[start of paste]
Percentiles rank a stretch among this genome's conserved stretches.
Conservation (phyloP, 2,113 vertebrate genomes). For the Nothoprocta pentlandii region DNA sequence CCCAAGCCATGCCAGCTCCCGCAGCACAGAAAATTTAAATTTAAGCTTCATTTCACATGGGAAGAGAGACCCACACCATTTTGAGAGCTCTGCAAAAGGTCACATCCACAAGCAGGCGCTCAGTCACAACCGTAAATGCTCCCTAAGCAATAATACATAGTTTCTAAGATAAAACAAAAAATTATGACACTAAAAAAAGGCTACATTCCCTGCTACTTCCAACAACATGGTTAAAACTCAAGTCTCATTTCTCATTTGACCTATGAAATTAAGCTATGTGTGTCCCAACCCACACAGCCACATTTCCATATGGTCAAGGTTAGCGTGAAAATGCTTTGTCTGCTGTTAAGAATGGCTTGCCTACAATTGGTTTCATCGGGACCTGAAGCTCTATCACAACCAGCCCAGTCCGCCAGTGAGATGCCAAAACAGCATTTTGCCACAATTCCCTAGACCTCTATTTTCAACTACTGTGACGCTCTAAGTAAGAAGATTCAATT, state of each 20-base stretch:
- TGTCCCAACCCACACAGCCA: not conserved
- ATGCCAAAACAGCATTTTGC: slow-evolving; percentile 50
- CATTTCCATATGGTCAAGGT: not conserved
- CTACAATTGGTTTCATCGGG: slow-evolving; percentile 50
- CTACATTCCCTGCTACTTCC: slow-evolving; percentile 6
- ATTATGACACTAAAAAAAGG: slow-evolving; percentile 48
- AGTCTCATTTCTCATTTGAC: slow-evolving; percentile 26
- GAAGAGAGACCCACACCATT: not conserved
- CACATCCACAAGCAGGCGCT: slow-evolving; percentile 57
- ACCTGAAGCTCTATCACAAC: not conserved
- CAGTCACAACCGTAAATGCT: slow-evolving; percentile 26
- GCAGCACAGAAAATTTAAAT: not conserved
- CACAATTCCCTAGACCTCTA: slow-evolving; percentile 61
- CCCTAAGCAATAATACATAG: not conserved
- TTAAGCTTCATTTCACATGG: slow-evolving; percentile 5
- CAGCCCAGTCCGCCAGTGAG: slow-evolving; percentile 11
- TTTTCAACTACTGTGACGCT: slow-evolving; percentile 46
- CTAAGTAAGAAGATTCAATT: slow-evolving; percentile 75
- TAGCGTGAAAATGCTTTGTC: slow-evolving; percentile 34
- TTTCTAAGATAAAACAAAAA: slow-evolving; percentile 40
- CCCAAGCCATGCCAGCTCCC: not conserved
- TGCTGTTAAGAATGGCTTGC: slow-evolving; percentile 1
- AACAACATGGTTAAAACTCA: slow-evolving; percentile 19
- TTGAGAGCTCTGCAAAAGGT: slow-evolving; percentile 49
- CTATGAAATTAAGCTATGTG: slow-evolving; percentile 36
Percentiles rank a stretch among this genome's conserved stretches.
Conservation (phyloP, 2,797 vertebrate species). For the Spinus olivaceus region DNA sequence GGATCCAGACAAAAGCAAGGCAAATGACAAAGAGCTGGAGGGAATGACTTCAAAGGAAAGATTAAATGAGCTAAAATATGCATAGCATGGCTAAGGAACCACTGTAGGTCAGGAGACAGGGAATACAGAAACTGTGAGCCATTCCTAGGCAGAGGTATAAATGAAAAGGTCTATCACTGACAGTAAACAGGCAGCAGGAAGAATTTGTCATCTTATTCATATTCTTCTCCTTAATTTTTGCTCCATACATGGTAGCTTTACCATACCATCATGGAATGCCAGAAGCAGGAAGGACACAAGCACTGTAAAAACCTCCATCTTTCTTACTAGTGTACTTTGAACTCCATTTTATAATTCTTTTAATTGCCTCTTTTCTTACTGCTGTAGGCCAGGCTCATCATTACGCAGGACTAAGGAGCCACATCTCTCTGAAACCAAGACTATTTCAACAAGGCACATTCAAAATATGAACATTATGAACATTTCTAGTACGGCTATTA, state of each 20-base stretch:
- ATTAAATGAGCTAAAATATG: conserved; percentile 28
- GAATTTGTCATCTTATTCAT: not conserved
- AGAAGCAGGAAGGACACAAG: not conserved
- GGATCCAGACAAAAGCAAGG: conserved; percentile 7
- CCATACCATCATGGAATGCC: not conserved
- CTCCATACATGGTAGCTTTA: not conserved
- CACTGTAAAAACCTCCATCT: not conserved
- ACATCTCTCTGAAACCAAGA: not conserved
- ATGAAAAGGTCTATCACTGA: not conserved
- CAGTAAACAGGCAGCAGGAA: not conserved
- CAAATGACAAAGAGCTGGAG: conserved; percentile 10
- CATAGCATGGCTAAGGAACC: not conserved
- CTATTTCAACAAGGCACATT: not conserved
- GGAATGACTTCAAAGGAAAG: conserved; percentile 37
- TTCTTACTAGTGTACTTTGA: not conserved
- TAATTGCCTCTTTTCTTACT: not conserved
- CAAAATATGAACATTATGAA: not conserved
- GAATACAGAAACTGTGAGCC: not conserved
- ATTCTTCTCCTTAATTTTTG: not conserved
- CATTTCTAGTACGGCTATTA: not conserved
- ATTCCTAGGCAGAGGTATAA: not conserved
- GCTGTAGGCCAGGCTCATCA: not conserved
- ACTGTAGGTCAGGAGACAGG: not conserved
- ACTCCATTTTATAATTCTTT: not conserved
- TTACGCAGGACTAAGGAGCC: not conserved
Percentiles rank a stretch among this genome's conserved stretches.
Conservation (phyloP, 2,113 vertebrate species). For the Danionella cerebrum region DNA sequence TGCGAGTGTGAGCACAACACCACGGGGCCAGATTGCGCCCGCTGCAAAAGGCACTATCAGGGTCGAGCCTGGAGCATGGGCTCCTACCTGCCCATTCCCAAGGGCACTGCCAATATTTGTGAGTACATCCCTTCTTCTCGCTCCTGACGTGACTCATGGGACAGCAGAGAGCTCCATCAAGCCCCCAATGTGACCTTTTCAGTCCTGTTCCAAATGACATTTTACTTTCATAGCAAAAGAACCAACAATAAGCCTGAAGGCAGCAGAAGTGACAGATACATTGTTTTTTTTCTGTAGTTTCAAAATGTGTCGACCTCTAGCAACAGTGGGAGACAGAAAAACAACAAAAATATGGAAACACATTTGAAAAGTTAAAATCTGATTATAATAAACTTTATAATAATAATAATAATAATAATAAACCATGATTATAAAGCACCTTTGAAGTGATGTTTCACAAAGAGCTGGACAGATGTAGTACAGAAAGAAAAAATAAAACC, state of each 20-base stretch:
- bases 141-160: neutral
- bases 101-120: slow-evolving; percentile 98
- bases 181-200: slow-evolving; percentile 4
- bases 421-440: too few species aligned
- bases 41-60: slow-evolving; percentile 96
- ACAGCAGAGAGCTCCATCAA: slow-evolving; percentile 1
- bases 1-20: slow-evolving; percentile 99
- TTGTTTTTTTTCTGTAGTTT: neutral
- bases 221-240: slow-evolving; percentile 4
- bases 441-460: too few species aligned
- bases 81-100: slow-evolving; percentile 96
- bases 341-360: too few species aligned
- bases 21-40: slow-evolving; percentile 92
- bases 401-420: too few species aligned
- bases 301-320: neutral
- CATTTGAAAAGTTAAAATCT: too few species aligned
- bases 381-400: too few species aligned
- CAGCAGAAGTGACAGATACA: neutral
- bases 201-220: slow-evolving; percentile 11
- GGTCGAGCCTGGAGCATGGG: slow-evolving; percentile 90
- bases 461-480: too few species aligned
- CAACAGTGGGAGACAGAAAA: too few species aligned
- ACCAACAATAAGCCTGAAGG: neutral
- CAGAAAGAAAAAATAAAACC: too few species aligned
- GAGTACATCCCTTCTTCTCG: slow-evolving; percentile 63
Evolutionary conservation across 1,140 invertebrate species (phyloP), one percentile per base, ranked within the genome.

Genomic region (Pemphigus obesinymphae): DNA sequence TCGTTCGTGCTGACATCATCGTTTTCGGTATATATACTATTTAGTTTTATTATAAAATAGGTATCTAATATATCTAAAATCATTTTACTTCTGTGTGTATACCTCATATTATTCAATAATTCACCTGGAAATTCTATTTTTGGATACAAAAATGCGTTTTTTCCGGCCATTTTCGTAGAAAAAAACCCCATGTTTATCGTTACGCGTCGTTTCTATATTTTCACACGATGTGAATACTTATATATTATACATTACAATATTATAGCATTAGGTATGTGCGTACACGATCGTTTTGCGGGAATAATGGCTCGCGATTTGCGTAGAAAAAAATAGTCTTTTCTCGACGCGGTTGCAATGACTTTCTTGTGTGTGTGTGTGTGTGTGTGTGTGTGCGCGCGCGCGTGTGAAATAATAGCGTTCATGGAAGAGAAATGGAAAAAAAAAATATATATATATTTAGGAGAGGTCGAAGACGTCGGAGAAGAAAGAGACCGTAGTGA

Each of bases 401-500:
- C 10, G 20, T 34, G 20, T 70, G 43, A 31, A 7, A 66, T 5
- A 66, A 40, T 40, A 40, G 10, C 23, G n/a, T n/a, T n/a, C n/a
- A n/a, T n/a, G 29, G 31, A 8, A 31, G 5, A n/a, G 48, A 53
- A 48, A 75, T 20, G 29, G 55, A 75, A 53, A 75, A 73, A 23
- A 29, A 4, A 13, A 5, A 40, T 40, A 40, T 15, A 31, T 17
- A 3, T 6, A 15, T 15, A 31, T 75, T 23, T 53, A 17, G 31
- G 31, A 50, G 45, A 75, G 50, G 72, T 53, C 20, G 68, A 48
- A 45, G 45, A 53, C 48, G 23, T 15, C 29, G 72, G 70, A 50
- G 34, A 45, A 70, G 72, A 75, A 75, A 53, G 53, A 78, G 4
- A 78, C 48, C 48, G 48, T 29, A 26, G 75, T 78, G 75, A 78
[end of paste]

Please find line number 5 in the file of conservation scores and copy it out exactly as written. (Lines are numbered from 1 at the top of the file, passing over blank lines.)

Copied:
- CATTTCCATATGGTCAAGGT: not conserved